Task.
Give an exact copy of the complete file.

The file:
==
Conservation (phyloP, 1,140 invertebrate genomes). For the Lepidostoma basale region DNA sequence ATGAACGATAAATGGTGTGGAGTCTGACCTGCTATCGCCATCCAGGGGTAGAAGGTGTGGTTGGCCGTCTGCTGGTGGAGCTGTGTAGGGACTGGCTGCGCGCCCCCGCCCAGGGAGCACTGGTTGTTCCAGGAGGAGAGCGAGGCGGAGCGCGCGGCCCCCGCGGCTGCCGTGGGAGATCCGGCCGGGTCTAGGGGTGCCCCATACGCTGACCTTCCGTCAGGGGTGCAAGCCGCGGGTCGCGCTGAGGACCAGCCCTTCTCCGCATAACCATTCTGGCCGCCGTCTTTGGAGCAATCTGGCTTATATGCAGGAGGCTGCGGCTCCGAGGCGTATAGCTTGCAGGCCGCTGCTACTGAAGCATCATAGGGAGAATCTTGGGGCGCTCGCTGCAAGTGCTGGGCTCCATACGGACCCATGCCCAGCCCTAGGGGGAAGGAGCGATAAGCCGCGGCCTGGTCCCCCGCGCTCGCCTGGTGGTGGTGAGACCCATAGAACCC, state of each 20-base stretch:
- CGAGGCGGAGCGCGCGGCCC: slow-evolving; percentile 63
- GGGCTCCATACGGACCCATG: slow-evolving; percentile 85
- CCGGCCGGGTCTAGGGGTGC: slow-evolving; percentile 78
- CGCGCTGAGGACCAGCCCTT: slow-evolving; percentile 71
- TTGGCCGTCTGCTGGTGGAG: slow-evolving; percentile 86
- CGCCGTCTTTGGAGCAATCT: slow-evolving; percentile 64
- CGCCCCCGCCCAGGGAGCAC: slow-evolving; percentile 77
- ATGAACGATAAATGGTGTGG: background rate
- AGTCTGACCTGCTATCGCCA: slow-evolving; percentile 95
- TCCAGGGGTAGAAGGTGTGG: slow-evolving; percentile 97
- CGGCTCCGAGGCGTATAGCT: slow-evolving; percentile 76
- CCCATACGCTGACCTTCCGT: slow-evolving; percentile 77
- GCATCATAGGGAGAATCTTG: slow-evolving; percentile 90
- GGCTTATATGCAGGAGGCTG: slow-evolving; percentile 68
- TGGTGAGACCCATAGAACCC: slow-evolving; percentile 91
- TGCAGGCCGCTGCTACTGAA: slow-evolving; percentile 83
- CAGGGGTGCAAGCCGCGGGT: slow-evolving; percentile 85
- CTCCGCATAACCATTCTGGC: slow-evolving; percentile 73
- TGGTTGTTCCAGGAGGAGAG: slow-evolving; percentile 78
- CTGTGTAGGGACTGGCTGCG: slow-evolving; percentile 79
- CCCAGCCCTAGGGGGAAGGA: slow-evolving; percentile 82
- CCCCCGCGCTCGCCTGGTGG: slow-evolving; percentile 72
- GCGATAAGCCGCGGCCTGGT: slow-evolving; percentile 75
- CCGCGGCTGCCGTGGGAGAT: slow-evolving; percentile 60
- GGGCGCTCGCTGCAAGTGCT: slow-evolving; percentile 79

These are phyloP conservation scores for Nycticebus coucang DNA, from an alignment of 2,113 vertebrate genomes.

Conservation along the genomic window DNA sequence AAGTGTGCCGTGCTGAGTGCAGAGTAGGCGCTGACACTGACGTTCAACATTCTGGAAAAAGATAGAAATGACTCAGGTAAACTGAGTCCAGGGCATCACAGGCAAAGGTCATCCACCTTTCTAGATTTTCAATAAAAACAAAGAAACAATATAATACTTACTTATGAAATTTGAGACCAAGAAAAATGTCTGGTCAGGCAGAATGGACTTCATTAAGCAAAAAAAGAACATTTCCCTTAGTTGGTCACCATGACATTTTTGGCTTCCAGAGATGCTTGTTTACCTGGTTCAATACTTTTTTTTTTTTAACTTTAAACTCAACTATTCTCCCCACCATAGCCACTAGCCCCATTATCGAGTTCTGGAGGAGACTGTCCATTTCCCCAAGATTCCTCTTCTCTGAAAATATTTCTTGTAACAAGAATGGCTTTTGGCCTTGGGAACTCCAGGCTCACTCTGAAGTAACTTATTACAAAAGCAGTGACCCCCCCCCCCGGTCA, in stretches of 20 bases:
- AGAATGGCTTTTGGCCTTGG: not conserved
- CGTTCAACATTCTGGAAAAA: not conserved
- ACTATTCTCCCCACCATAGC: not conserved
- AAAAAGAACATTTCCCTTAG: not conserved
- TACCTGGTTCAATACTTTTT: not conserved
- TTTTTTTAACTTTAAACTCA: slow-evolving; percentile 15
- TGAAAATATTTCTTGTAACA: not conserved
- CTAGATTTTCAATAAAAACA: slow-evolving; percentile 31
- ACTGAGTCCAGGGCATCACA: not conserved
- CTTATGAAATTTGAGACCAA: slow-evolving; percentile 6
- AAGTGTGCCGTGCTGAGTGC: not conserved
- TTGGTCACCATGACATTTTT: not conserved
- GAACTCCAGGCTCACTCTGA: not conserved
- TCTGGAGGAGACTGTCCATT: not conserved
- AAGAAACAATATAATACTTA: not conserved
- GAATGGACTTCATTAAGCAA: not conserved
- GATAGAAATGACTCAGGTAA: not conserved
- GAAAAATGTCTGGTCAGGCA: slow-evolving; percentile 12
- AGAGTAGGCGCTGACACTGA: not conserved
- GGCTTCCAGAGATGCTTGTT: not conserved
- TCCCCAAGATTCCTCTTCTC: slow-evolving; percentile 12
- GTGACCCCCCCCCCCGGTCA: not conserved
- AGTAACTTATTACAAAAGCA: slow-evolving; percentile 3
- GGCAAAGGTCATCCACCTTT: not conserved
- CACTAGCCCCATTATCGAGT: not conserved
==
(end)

Conservation (phyloP, 1,140 invertebrate genomes). For the Lepidostoma basale region DNA sequence ATGAACGATAAATGGTGTGGAGTCTGACCTGCTATCGCCATCCAGGGGTAGAAGGTGTGGTTGGCCGTCTGCTGGTGGAGCTGTGTAGGGACTGGCTGCGCGCCCCCGCCCAGGGAGCACTGGTTGTTCCAGGAGGAGAGCGAGGCGGAGCGCGCGGCCCCCGCGGCTGCCGTGGGAGATCCGGCCGGGTCTAGGGGTGCCCCATACGCTGACCTTCCGTCAGGGGTGCAAGCCGCGGGTCGCGCTGAGGACCAGCCCTTCTCCGCATAACCATTCTGGCCGCCGTCTTTGGAGCAATCTGGCTTATATGCAGGAGGCTGCGGCTCCGAGGCGTATAGCTTGCAGGCCGCTGCTACTGAAGCATCATAGGGAGAATCTTGGGGCGCTCGCTGCAAGTGCTGGGCTCCATACGGACCCATGCCCAGCCCTAGGGGGAAGGAGCGATAAGCCGCGGCCTGGTCCCCCGCGCTCGCCTGGTGGTGGTGAGACCCATAGAACCC, state of each 20-base stretch:
- CGAGGCGGAGCGCGCGGCCC: slow-evolving; percentile 63
- GGGCTCCATACGGACCCATG: slow-evolving; percentile 85
- CCGGCCGGGTCTAGGGGTGC: slow-evolving; percentile 78
- CGCGCTGAGGACCAGCCCTT: slow-evolving; percentile 71
- TTGGCCGTCTGCTGGTGGAG: slow-evolving; percentile 86
- CGCCGTCTTTGGAGCAATCT: slow-evolving; percentile 64
- CGCCCCCGCCCAGGGAGCAC: slow-evolving; percentile 77
- ATGAACGATAAATGGTGTGG: background rate
- AGTCTGACCTGCTATCGCCA: slow-evolving; percentile 95
- TCCAGGGGTAGAAGGTGTGG: slow-evolving; percentile 97
- CGGCTCCGAGGCGTATAGCT: slow-evolving; percentile 76
- CCCATACGCTGACCTTCCGT: slow-evolving; percentile 77
- GCATCATAGGGAGAATCTTG: slow-evolving; percentile 90
- GGCTTATATGCAGGAGGCTG: slow-evolving; percentile 68
- TGGTGAGACCCATAGAACCC: slow-evolving; percentile 91
- TGCAGGCCGCTGCTACTGAA: slow-evolving; percentile 83
- CAGGGGTGCAAGCCGCGGGT: slow-evolving; percentile 85
- CTCCGCATAACCATTCTGGC: slow-evolving; percentile 73
- TGGTTGTTCCAGGAGGAGAG: slow-evolving; percentile 78
- CTGTGTAGGGACTGGCTGCG: slow-evolving; percentile 79
- CCCAGCCCTAGGGGGAAGGA: slow-evolving; percentile 82
- CCCCCGCGCTCGCCTGGTGG: slow-evolving; percentile 72
- GCGATAAGCCGCGGCCTGGT: slow-evolving; percentile 75
- CCGCGGCTGCCGTGGGAGAT: slow-evolving; percentile 60
- GGGCGCTCGCTGCAAGTGCT: slow-evolving; percentile 79

These are phyloP conservation scores for Nycticebus coucang DNA, from an alignment of 2,113 vertebrate genomes.

Conservation along the genomic window DNA sequence AAGTGTGCCGTGCTGAGTGCAGAGTAGGCGCTGACACTGACGTTCAACATTCTGGAAAAAGATAGAAATGACTCAGGTAAACTGAGTCCAGGGCATCACAGGCAAAGGTCATCCACCTTTCTAGATTTTCAATAAAAACAAAGAAACAATATAATACTTACTTATGAAATTTGAGACCAAGAAAAATGTCTGGTCAGGCAGAATGGACTTCATTAAGCAAAAAAAGAACATTTCCCTTAGTTGGTCACCATGACATTTTTGGCTTCCAGAGATGCTTGTTTACCTGGTTCAATACTTTTTTTTTTTTAACTTTAAACTCAACTATTCTCCCCACCATAGCCACTAGCCCCATTATCGAGTTCTGGAGGAGACTGTCCATTTCCCCAAGATTCCTCTTCTCTGAAAATATTTCTTGTAACAAGAATGGCTTTTGGCCTTGGGAACTCCAGGCTCACTCTGAAGTAACTTATTACAAAAGCAGTGACCCCCCCCCCCGGTCA, in stretches of 20 bases:
- AGAATGGCTTTTGGCCTTGG: not conserved
- CGTTCAACATTCTGGAAAAA: not conserved
- ACTATTCTCCCCACCATAGC: not conserved
- AAAAAGAACATTTCCCTTAG: not conserved
- TACCTGGTTCAATACTTTTT: not conserved
- TTTTTTTAACTTTAAACTCA: slow-evolving; percentile 15
- TGAAAATATTTCTTGTAACA: not conserved
- CTAGATTTTCAATAAAAACA: slow-evolving; percentile 31
- ACTGAGTCCAGGGCATCACA: not conserved
- CTTATGAAATTTGAGACCAA: slow-evolving; percentile 6
- AAGTGTGCCGTGCTGAGTGC: not conserved
- TTGGTCACCATGACATTTTT: not conserved
- GAACTCCAGGCTCACTCTGA: not conserved
- TCTGGAGGAGACTGTCCATT: not conserved
- AAGAAACAATATAATACTTA: not conserved
- GAATGGACTTCATTAAGCAA: not conserved
- GATAGAAATGACTCAGGTAA: not conserved
- GAAAAATGTCTGGTCAGGCA: slow-evolving; percentile 12
- AGAGTAGGCGCTGACACTGA: not conserved
- GGCTTCCAGAGATGCTTGTT: not conserved
- TCCCCAAGATTCCTCTTCTC: slow-evolving; percentile 12
- GTGACCCCCCCCCCCGGTCA: not conserved
- AGTAACTTATTACAAAAGCA: slow-evolving; percentile 3
- GGCAAAGGTCATCCACCTTT: not conserved
- CACTAGCCCCATTATCGAGT: not conserved